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Vatican investigation prompts financial reform

Service Area: Criminal and Regulatory

Pope Francis is pushing ahead with reforms of Vatican finances on the back of an ongoing investigation into a €200 million London property investment, which had been overseen by the Secretariat of State – the body at the heart of the Catholic Church’s central administration.

A new law came into effect on 1 January 2021 that has removed the Secretariat’s power to manage investments and property holdings, handing that authority to the Administration of the Patrimony of the Apostolic See (APSA). Under the new law, APSA will gain ownership of funds, bank accounts, and investments, including real estate.

APSA’s management of its new responsibilities will be subject to “ad hoc control” by the Vatican’s Secretariat for the Economy, established in 2014 to oversee the financial activities of the Holy See and Vatican City State, which will also serve as the Papal Secretariat for Economic and Financial Matters.

The law requires the Secretariat of State to transfer as soon as possible, and no later than 4 February 2021, all of its liquid assets held in current accounts at the Institute for the Works of Religion, commonly known as the Vatican bank and foreign banks.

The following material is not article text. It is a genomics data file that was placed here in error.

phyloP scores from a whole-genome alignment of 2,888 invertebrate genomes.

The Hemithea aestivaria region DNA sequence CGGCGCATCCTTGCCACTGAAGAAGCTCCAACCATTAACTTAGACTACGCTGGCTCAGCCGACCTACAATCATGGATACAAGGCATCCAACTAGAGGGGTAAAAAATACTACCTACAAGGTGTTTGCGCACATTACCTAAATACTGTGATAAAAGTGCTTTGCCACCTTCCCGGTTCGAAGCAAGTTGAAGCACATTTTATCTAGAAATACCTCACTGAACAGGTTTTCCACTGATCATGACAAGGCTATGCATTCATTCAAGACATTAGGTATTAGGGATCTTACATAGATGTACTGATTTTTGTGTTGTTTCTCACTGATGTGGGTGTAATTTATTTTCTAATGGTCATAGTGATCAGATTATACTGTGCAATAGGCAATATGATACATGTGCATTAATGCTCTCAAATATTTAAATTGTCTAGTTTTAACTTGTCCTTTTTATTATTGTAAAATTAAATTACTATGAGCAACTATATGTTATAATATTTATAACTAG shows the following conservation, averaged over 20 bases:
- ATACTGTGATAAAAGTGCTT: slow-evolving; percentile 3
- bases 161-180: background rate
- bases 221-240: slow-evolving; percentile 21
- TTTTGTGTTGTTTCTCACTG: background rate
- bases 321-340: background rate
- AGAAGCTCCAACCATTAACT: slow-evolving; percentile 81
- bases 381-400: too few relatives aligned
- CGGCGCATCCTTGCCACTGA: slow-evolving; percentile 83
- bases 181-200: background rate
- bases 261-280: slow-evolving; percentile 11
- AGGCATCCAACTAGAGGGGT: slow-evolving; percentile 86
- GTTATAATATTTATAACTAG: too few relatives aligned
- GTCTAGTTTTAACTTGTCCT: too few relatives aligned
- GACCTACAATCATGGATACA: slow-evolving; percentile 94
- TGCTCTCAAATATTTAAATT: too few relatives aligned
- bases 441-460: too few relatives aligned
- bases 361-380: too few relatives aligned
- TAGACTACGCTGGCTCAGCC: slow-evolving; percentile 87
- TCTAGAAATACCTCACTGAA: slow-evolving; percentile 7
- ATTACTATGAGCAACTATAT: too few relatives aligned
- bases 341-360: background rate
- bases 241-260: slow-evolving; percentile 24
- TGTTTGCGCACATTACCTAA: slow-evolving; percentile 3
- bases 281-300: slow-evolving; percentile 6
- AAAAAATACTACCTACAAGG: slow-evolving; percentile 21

The investigation into suspected misuse of Catholic charitable funds centres on the purchase of a luxury property in London in 2018 using Church funds, including alms.

It became public knowledge last year following a raid on the Secretariat’s office by Vatican police, who seized documents and computers.

During the investigation, which began in October 2019, there have been several arrests and the sacking of a Cardinal.

Roger Isaacs, Forensic Partner at Milsted Langdon, said: “The Catholic Church has not traditionally been known for its openness or transparency, particularly when it comes to its financial affairs.  However, the new legislation that has been enacted at the start of this year seems to herald a change to its approach and an intention to impose more rigorous oversight.

If any financial impropriety is identified, it will be interesting to see whether prosecutions follow but, if they do, the finances of the Holy See are likely to be exposed to an unprecedented level of public scrutiny.  Specifically, a prosecution will almost inevitably rely on expert forensic accountancy testimony that will seek to identify, expose and explain the money trail along which any allegedly misappropriated funds may have flowed.”

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